|EISENHOWER: THIS PIECE OF GROUND|
All bioplays in which historical figures talk to an audience need to find a conceit to make this set-up believable, and kudos to playwright Richard Hellesen for finding a more creditable way than usual in the informative and modestly entertaining “Eisenhower: This Piece of Ground,” now in the middle of a two-month run at the Theatre at St. Clements.
The former military hero and ex-president (commandingly and convincing played by John Rubinstein) arrives in 1962 to his Gettysburg farm (well-designed by Michael Deegan) seething over a just-published “New York Times” article in which 75 historians have ranked him as the 22nd best president (or 10th worst) of all time. The assessment isn’t all bad; they’ve acknowledged him as a Great America, but telling Ike that he was a far poorer chief executive than Andrew Johnson or James Polk is making his blood boil.
As it happens, he also enters to a ringing phone with one Kevin McCann (who helped write Eisenhower’s memoir “Man from Abilene”) on the other end of the line urging him to pen another tome. The tape recorder is already set up, Eisenhower’s wife Mamie and his assistant John are in town for a few hours, so away we go.
While we may be expecting a specific rebuttal to these historians’ charges, the show’s first act (each one is 45 minutes) doesn’t get anywhere near 1952. Instead, Ike indulges in a breathless stream-of-consciousness monologue which darts back, forth and sideways from him growing up with a strict dad, loving mom and a pack of brothers in turn-of-the-century Kansas to his early days at West Point and military career that stretched over two wars – most notably as the commander of the D-Day invasion during World War II -- among other subjects.
The house’s picture window becomes a screen (designed by Joe Huppert) that displays everything from the outdoor of the farm (complete with a putting green) to portraits of individuals to the beach at Normandy, a concept that gives the show some visual appeal while also acting as a sometimes-unnecessary distraction
Director Peter Ellenstein keeps Rubinstein moving busily about the room (albeit in shockingly ill-fitted trousers), but we keep wishing the phone might ring again (and again), so we could have some time to absorb all this information being thrown at us – it is too much for such a short period -- and so Rubinstein (who admittedly shows no signs of exhaustion) could catch his breath as well.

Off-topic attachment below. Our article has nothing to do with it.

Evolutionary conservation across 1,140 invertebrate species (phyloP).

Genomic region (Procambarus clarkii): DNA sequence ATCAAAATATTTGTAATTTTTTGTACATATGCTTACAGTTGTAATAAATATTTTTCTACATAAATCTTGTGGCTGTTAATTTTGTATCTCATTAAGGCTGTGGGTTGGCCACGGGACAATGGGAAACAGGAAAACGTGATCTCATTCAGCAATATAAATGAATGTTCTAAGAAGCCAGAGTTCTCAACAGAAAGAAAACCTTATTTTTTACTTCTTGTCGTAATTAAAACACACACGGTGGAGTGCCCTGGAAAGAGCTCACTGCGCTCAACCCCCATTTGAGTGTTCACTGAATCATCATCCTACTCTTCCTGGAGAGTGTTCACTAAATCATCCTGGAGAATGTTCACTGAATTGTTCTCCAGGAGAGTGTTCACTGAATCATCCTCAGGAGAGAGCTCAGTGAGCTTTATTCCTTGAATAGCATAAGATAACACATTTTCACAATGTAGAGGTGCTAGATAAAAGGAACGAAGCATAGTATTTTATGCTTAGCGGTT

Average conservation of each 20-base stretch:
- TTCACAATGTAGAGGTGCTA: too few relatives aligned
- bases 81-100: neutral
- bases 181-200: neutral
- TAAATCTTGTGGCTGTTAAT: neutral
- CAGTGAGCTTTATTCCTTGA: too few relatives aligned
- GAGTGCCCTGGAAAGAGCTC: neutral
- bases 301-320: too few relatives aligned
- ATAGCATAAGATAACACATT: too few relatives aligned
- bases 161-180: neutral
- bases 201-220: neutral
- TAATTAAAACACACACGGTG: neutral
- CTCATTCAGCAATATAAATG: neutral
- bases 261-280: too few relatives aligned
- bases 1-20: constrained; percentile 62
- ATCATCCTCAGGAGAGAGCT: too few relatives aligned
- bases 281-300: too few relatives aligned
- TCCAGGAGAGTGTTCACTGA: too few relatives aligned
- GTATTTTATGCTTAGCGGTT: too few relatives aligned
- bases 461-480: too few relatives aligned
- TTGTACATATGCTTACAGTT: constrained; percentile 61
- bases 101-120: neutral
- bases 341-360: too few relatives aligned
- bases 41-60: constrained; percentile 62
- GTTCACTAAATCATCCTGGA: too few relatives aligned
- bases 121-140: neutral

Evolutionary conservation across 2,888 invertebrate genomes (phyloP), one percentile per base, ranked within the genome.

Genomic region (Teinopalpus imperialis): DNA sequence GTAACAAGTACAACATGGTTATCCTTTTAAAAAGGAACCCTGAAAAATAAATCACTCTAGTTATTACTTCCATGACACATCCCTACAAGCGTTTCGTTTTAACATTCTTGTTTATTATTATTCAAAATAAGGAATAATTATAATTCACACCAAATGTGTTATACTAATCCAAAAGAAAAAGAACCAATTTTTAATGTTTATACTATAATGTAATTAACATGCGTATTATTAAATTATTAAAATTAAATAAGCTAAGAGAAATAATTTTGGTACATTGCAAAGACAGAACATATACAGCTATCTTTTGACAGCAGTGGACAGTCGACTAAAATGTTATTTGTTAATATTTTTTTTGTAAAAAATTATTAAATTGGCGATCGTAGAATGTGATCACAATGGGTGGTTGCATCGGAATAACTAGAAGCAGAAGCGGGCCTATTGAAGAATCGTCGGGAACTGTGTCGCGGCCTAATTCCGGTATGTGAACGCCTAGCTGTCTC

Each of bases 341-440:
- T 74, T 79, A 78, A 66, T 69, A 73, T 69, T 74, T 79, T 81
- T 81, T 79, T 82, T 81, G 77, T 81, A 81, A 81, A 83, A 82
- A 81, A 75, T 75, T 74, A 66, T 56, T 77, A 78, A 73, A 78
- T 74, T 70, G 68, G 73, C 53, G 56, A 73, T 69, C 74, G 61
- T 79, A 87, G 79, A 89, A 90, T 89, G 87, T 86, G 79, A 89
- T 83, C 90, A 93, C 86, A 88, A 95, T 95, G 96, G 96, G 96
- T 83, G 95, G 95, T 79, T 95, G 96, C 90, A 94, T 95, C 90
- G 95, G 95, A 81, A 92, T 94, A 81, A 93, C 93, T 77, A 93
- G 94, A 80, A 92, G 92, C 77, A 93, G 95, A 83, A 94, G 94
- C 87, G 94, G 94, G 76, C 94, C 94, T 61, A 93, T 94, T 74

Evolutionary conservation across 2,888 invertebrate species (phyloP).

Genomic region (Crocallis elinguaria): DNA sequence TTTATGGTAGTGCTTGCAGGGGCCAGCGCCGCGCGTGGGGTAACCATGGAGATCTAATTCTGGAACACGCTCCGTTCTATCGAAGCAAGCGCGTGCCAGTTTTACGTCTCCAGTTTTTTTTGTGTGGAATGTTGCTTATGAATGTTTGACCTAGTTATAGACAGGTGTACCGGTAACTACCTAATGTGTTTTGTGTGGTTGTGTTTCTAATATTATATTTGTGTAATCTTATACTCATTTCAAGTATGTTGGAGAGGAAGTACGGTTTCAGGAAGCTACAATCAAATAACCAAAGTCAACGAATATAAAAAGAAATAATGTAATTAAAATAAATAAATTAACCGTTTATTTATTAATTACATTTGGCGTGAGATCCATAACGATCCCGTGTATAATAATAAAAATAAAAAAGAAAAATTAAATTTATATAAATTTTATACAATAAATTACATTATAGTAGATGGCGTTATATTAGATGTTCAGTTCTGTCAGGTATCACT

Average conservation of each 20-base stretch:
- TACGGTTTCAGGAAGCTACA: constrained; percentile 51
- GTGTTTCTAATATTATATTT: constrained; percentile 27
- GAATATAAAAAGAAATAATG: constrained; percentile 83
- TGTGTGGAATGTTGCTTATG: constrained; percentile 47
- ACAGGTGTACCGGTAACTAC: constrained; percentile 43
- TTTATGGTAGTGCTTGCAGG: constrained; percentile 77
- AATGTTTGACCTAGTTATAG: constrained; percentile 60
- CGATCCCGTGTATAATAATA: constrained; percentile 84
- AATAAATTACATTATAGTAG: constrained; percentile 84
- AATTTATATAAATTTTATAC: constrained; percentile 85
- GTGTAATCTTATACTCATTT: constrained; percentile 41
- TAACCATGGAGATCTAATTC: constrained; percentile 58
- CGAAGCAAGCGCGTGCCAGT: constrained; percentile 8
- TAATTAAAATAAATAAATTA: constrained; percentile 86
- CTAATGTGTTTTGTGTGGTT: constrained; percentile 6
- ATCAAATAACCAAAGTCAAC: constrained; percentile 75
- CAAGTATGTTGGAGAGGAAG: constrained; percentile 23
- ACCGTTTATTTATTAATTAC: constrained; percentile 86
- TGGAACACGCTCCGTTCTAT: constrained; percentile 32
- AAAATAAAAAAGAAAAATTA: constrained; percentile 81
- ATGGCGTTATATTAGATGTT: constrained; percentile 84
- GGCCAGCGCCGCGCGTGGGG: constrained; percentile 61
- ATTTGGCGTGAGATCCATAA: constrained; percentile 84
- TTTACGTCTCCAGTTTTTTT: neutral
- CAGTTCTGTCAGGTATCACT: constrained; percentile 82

Most of all, we (or is it just I?) wish we could just get to the subject supposedly at hand; unfortunately, we must wait partway into Act II until Ike even addresses the elephant in the room. First, there are stories about how Harry Truman considered asking Ike to replace him on the 1948 Democratic ticket, how he became the first head of NATO despite the opposition of isolationists in Congress, and an aside or two about how he never wanted the Presidency (without explaining how he got talked into leading the 1952 ticket or, worse yet, why he chose Richard Nixon as his running mate!)
Finally, Eisenhower’s self-defense arrives, and Rubinstein delivers it with the perfect blend of passion and humility. I’ll leave it to you – or people with a firmer grasp of history than myself -- to decide if you really believe he couldn’t control Jospeh McCarthy in any way, was as strong a civil rights advocate as he claims (he blames the lack of voting rights for Negroes on LBJ) or really ignored his instincts, thereby allowing the CIA to send Francis Gary Powers’ U-2 spy plane in the air – to be almost immediately shot down by the Russians.
Regardless, there’s no doubt Eisenhower gave the U.S. eight years of peace and prosperity, which is largely unarguable. And a postscript on the screen that shows Eisenhower’s ranking climbing over the decades until he’s been named the 5th best president ever in 2022 is a fact. (There’s no footnote listed here, but he did achieve that rank in a C-SPAN poll.) And, as he jokes (as if he had ESP), he’s a lot better than some of the men who would follow him.
As the play finally comes together we, the seated, are forced to consider if Ike really is standing on solid ground –whether we like him or not!
By Brian Scott Lipton
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